If you’re considering starting a rental property business, you might feel overwhelmed by the prospect of turning your investment property into a profitable endeavor. It’s certainly a hefty initial undertaking, but when you consider that over 90% of the largest 100 U.S. cities experienced a rent increase from 2018 to 2020, the benefits of a passive income become incredibly appealing.
Like any other entrepreneurial pursuit, starting a rental property business takes time and effort. Having a clear plan of action before you start will help you maximize the return on your investment—both in terms of time and money.
Understanding how to start a rental business can be done by breaking the process down into a few basic steps.
Whether you hope to include 1 or 50 rental properties in your portfolio, you’ll need to make a few key steps to make your business efficient, sophisticated, and, most importantly, profitable. As you begin the exciting process of considering how to start a rental business, keep the following tips in mind.
#1 Make a Business Plan
A major draw of owning a rental property business is the fact that, if done properly, your investments can provide a consistent source of passive income. However, achieving this coveted source of cash flow requires owners to be anything but passive in the early stages of starting their business.
Treating your rental property business the same way you’d treat any other venture is the key to success. You’ll need organization, foresight, and careful planning.
Take a look at these essential steps:
Find the Perfect Property
The rental property you own is going to act as the backbone for your entire business. This means that finding the perfect investment opportunity(s) is a crucial part of your overall success.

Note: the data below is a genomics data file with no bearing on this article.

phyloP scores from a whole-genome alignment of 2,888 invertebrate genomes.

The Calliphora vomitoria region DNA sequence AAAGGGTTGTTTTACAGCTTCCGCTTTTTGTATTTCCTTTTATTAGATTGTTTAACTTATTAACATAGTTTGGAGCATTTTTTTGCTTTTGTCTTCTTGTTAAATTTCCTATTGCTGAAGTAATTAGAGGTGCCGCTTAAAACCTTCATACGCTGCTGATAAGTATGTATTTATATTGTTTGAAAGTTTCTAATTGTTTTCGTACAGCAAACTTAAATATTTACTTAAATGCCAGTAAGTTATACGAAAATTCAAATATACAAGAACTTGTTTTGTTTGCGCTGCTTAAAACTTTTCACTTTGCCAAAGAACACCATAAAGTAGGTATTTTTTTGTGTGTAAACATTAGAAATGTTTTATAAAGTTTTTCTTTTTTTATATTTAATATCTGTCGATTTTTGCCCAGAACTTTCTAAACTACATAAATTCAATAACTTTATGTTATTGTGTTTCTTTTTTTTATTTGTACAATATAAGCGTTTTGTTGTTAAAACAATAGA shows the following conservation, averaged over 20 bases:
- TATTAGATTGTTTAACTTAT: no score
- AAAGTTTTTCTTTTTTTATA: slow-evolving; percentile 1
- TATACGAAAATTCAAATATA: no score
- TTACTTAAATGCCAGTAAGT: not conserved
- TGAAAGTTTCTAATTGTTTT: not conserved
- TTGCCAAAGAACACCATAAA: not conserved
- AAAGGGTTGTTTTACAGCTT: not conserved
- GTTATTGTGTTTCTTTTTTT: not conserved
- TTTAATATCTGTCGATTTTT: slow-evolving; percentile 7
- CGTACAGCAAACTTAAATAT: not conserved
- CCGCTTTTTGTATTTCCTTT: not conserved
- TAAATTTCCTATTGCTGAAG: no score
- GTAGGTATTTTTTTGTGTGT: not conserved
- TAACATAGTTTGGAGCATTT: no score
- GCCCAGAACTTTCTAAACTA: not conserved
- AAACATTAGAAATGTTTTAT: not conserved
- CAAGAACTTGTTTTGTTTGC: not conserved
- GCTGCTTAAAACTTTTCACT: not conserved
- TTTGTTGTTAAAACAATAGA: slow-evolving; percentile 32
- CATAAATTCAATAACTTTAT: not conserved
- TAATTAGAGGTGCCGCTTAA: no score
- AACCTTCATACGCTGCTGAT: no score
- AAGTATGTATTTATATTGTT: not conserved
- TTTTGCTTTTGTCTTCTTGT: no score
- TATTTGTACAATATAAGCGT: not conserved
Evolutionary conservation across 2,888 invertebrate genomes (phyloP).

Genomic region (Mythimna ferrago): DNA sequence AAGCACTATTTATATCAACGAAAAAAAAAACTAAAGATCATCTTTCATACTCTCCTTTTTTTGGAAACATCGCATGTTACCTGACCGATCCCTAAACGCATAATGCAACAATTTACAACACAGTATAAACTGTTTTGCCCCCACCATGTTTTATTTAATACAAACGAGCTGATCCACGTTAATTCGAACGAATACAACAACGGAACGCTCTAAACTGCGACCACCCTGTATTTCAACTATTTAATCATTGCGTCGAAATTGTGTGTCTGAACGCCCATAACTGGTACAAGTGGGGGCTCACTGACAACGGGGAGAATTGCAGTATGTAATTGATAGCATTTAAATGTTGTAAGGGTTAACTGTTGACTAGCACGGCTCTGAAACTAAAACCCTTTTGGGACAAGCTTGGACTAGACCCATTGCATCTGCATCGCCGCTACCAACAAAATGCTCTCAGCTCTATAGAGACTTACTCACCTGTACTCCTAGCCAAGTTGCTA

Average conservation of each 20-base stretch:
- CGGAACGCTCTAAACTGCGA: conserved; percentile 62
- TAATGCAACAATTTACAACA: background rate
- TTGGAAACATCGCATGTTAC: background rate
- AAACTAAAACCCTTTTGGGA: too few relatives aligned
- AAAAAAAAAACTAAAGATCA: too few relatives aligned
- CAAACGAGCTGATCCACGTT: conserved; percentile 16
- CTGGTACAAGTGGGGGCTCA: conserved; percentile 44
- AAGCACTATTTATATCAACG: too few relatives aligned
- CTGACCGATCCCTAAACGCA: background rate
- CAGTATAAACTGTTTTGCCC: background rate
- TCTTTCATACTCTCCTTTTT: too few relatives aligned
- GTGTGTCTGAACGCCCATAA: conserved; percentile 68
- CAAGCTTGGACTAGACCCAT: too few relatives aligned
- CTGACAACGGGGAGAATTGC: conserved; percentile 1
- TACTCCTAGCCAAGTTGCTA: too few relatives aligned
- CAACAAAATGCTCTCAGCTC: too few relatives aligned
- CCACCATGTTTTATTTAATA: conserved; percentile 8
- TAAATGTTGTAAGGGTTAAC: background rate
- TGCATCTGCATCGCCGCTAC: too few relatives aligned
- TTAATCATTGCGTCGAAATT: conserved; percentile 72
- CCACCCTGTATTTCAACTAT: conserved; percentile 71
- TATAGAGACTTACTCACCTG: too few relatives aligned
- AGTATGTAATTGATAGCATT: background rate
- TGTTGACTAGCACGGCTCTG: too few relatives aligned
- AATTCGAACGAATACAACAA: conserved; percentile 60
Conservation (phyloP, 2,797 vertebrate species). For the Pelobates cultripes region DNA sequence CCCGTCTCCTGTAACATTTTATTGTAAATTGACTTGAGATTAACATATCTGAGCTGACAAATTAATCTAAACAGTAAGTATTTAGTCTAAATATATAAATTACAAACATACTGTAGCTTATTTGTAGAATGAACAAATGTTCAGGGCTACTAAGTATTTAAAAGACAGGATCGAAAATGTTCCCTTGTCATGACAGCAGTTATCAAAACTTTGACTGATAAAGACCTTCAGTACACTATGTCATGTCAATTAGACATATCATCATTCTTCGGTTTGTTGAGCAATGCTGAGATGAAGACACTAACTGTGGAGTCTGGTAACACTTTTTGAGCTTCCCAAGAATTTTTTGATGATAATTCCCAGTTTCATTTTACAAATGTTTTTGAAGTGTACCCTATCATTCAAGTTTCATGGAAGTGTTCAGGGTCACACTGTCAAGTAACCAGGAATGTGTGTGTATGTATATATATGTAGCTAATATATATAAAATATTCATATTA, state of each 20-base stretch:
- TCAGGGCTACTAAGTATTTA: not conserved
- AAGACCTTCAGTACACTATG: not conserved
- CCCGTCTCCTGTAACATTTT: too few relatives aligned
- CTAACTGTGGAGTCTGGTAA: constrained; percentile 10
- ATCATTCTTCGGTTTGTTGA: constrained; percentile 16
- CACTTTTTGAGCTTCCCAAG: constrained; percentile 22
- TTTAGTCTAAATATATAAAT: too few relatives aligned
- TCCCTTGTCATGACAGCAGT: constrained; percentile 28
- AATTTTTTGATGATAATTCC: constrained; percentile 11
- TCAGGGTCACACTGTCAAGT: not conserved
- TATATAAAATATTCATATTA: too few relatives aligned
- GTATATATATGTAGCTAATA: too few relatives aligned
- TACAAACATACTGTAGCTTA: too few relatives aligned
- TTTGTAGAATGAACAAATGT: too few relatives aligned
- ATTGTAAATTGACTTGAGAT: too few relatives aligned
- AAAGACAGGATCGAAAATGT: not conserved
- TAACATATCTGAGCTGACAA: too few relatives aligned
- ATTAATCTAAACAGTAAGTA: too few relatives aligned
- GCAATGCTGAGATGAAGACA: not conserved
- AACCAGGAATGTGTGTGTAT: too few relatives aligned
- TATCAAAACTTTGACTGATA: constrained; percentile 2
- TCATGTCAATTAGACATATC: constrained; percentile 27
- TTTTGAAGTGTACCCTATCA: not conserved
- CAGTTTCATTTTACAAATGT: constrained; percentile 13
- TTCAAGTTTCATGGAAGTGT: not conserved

When purchasing your rental property, keep the following in mind:
- Neighborhood Demographics – Understanding the demographics in the area where you hope to buy a property is more important than just wanting to get to know your neighbors. Do your research and seek out markets where renting is advantageous. Understanding the neighborhood demographics can also help you find a fit tenant that meets your needs as a property owner.
- Renovations, Repairs, Rentability – If the property you’re considering purchasing needs significant renovations or repairs, you need to factor this into your overall financial bottom line. Unlike a home where you plan to occupy yourself, issues with rental properties have to be addressed to make them attractive to renters.
- Stick to Your Budget – There are a few similarities between purchasing your own home and purchasing a rental property. Being tempted to buy more houses than you can afford is one of them. Sticking to your budget will help keep your business on track from the start.
Strategize Your Financing
Once you’ve found the perfect property, you need to figure out the smartest way to finance it. How to purchase your property is a big decision that’s based on a variety of factors. Even if you already have a purchasing plan in mind, it never hurts to consider all your options. It may also be a good idea to take a crash course in understanding how to value a rental property before buying. This can help guide you on your first rental property purchase and steer you away from making a big financial mistake.
Consider the pros and cons of paying with cash versus taking out a mortgage: